Last updated: 09:40 AM ET, Mon January 25 2016

South Korea Introduces New 'Nut Rage Law'

Airlines & Airports | Rich Thomaselli | January 25, 2016

South Korea Introduces New 'Nut Rage Law'

Photo by Tim Wood

Remember the “Nut Rage” lady? The Korean Air vice president whose meltdown over how nuts were served on her airline resulted in a criminal conviction in South Korea?

Well her actions have resulted in a revised, strengthened aviation law in her home country, according to The Guardian.

Under the new law, anyone who disturbs the pilot during a flight could face up to five years in prison or a fine equivalent to $41,370 in U.S. dollars. There had been a similar law in place prior to the nut rage incident, but it did not carry the hefty fine – only up to about $4,000 in penalties – and it did not come with the threat of jail.

According to the Guardian, crew members must also now hand over unruly passengers to authorities or face their own fine.

READ MORE: Korean Air VP Charged in 'Nut Rage' Incident

“The amended law reflects mounting public demand for enhanced aviation safety and the prevention of unruly behaviour during flight following the Korean Air nut rage incident,” the ministry said in a press release.

All of this came as a result of the actions of Heather Cho Hyun-Ah in December 2014. The incident aboard a Korean Air flight scheduled to leave JFK International in New York for Seoul happened as Cho was given macadamia nuts as a snack while the plane was boarding and eventually began to pull back from the gate. The flight attendant did not ask Cho if she wanted the nuts, and they were given to her still in the bag and not served on a plate, as per Korean Air protocol.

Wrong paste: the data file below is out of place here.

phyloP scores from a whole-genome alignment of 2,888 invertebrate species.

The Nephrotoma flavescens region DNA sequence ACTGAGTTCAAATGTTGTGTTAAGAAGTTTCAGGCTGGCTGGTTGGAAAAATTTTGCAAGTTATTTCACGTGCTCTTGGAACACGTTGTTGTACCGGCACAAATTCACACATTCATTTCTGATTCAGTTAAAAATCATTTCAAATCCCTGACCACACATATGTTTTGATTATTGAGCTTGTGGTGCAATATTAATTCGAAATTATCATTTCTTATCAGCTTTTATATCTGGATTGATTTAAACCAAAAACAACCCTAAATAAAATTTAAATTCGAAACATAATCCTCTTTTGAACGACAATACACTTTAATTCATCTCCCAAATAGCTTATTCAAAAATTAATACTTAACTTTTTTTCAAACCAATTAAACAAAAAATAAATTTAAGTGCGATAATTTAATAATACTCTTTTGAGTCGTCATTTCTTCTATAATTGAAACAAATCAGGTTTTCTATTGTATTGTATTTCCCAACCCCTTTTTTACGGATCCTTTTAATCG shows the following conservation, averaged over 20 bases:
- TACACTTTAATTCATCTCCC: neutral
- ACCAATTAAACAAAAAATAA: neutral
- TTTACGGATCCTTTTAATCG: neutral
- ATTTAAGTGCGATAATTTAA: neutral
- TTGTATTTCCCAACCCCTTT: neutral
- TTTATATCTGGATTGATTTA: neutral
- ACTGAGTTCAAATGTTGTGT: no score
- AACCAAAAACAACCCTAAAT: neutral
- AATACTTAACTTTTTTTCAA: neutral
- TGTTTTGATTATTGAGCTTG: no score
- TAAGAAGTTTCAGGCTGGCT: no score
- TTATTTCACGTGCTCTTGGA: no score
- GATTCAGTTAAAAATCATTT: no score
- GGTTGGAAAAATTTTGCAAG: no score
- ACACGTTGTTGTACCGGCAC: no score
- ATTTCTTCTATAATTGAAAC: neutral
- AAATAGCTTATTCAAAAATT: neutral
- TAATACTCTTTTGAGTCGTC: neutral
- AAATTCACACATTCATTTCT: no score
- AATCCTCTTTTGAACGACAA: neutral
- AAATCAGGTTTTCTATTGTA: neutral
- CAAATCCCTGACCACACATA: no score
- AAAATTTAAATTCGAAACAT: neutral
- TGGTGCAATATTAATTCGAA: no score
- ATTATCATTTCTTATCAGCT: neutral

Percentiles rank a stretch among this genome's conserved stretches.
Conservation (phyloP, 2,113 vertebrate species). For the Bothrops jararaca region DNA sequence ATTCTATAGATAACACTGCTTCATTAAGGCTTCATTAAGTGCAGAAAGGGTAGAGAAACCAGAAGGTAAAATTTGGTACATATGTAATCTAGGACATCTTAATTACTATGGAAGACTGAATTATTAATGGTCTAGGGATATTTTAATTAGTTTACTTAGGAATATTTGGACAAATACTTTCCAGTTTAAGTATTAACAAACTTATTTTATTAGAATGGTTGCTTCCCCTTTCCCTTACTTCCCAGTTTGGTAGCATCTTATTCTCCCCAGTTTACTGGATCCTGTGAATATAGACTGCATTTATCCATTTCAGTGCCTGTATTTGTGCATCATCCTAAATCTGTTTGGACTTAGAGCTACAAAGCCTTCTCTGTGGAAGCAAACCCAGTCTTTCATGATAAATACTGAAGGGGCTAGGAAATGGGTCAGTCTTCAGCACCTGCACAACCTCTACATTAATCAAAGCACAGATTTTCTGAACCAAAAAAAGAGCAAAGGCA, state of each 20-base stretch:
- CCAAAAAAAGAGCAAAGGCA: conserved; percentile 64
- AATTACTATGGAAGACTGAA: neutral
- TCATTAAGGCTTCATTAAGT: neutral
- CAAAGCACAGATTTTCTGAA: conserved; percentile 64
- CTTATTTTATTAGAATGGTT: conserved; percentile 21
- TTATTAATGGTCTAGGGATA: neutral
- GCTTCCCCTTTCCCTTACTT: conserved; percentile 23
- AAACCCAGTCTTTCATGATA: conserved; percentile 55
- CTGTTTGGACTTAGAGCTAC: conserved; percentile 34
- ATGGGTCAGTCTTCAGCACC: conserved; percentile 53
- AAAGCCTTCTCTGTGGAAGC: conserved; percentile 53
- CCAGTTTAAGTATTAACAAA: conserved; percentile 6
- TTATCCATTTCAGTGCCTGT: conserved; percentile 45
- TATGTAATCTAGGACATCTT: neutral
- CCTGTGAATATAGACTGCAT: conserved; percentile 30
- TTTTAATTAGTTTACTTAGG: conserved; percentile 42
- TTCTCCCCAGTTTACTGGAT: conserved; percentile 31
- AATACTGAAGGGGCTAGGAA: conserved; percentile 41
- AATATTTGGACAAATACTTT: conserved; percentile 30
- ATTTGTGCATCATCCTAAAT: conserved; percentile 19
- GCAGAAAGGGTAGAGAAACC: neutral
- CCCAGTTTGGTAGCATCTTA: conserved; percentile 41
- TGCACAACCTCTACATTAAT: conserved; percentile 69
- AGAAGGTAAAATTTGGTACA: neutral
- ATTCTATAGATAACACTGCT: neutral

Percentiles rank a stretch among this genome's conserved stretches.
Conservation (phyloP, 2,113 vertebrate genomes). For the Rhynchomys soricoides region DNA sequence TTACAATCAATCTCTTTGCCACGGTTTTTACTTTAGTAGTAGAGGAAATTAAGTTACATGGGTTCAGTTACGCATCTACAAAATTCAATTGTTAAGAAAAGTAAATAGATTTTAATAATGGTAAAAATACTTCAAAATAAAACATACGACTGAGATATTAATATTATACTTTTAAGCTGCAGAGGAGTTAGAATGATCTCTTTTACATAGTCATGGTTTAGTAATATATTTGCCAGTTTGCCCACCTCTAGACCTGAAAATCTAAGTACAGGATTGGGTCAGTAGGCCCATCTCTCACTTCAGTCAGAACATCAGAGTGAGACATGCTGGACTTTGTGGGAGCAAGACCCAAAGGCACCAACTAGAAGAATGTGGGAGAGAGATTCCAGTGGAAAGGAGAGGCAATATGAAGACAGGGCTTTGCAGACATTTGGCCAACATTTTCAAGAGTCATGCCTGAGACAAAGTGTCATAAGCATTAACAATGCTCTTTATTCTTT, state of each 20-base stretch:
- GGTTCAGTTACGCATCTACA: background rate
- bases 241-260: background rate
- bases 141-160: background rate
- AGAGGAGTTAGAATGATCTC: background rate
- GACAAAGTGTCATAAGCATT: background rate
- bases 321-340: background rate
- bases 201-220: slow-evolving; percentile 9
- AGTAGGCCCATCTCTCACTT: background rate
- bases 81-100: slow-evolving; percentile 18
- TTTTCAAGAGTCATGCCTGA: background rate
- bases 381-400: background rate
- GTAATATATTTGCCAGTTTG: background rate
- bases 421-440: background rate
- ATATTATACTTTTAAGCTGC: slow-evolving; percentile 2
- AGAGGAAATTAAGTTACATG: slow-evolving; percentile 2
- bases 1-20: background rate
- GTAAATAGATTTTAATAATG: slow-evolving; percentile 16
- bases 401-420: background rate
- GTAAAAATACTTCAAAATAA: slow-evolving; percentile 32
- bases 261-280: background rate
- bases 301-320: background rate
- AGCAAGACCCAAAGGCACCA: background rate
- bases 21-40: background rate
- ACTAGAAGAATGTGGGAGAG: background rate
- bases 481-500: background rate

Cho then asked to see the chief flight attendant and told him to bring out the procedure manual. When he failed to find the guide, and gave Cho what Korean Air said in a statement were “lies and excuses” to questions she had, Cho had the taxiing stop and ordered the plane returned to the gate – and the chief flight attendant removed.

READ MORE: Flight Attendant Files Suit in 'Nut Rage' Case

If anybody would know about proper service procedures on the airline, it would be Cho. She was Korean Air’s manager for catering and in-flight sales business, cabin service and hotel business divisions – and the daughter of the CEO.

Cho served five months in jail before an appeals court overturned her conviction for violating aviation safety laws.

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